(Section 5 of 13)
1279a: 21: A city-state is a partnership of the free.
1255b: 16-20: Rule in a city-state is the rule of those who are free and equal. This is not the same as mastery, where one is a slave and the other is a ruler.
1252a: 1-7: Every city-state is a kind of partnership, and every partnership is created for the sake of something good. Political partnership, which is called the city-state, aims at the most authoritative good of all.
1252b: 29-30: The city-state comes into being for the sake of living, but it exists for the sake of living “well” (to eu zen). [This phrase implies more than what is usually meant by “living well” in English, which is to say “being prosperous.” The Greek phrase implies above all a life lived in accordance with excellence (arete). Living a prosperous life is not necessarily in conflict with this notion but is certainly not the principal implication of living “well” in Greek. See the next passage.]
1280b: 29-1281a8: A city-state is clearly not just living together in a shared territory for mutual defense and the exchange of goods. It is rather a partnership among households, clans, and villages for living “well,” for the sake of a fully developed and self-sufficient life. Those who contribute most to a partnership of this sort have a greater part in the city than those who are equal or greater in freedom or family, but unequal in political excellence, or those who outdo them in wealth, but are outdone in excellence.
1323b: 30-34: The best city-state is happy and acts finely. It is impossible for those who do not do fine things to act finely. There is no fine action of man or city-state apart from excellence and thinking.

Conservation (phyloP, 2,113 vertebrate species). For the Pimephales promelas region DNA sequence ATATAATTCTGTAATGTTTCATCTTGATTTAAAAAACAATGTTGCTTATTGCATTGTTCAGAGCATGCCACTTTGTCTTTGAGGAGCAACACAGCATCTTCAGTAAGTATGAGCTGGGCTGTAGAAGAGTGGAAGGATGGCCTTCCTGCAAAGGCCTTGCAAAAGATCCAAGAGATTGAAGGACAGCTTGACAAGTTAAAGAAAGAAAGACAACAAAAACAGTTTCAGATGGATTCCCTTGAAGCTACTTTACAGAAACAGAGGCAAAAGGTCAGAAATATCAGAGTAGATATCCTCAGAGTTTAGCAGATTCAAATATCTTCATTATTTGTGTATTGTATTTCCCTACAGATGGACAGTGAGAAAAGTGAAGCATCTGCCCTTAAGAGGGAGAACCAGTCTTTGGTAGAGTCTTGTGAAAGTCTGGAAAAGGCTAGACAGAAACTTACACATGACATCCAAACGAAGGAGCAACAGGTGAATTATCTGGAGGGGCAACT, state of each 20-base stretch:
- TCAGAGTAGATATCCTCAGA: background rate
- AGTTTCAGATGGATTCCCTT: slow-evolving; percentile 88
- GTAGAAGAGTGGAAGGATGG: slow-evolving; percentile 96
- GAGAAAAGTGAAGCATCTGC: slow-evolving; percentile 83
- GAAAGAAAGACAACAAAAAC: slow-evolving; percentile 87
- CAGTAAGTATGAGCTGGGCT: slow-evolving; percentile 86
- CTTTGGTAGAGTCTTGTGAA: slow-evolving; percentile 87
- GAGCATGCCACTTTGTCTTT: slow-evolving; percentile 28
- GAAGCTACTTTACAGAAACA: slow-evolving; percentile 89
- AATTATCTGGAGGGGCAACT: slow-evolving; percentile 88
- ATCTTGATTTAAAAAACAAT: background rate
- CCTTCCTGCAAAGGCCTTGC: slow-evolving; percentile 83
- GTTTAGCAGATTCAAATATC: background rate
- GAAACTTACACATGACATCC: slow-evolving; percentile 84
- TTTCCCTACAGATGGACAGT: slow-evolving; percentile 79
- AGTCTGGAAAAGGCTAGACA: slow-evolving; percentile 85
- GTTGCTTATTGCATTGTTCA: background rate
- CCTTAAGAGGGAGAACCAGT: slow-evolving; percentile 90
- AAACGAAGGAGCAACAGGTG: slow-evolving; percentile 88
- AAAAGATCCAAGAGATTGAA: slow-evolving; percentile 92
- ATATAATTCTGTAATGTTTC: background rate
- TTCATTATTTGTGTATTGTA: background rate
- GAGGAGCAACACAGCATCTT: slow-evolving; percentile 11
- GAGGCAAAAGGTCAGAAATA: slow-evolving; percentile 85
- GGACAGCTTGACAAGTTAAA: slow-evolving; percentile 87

1253a: 37: Justice is a thing of the city-state.
1282b: 16-18: The political good is justice, and justice is the common advantage.
(Section 6 of 13)
1275a: 22-23: A citizen defined in simple terms is someone who can participate in judging [that is, serve as a juror in the court system] and in governing [that is, serve in public office, which here means not just magistracies but also serving in the assembly and on the council in systems of government that have these institutions].
1275b: 5-7: The definition of citizen just given in 1275a: 22-23 applies especially to democracy and possibly, though not necessarily, to other systems of government because different definitions would apply in different systems.
1278a: 8-25: In the best city-state, craftsmen (banausoi) will not be allowed to be citizens, since they are not really able to live freely, because they are not free from “necessary tasks” [that is, they have to do physical work for a living] and therefore do not have the time to devote themselves to the activities in which excellence is manifested. This does not mean that they are poor; craftsmen in fact can be rich, but they still have to engage in making things with their own hands, [an activity seen as demeaning by citizens in the social elite].
1278a: 26-29: In many systems of government, citizens are legally drawn from the ranks of foreigners [that is, both of their parents do not have to be citizens]. In some democracies, citizens need only have a citizen mother, and even illegitimate children (nothoi) can be citizens in many places.
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1275b: 35-37: Cleisthenes of Athens made citizens of metics [resident foreigners], who had been foreigners or slaves, following the expulsion of the tyrants from Athens [near the end of the
1283b: 42-1284a4: The citizen in common parlance is the person who has a share in ruling and being ruled; in the best system of government [namely, a polity, on which see under “Defining Systems of Government”] a citizen is both able and willing to rule and be ruled in accordance with a life lived with excellence as its aim.
1277b: 13-18: The good citizen must have ability and knowledge concerning both ruling free men and also being ruled. A good citizen must possess moderation and prudence (sophrosyne) and justice (dikaiosyne) with respect to ruling.
(Section 7 of 13)
1323a: 14-16: To seek out what is the best system of government, it is first necessary to define what is the most desirable life.
1323b: 1-4: Living happily, whether for human beings it comes from enjoyment or from excellence or from both, exists for those persons excessively adorned with character and purpose but moderate in the acquisition of external goods.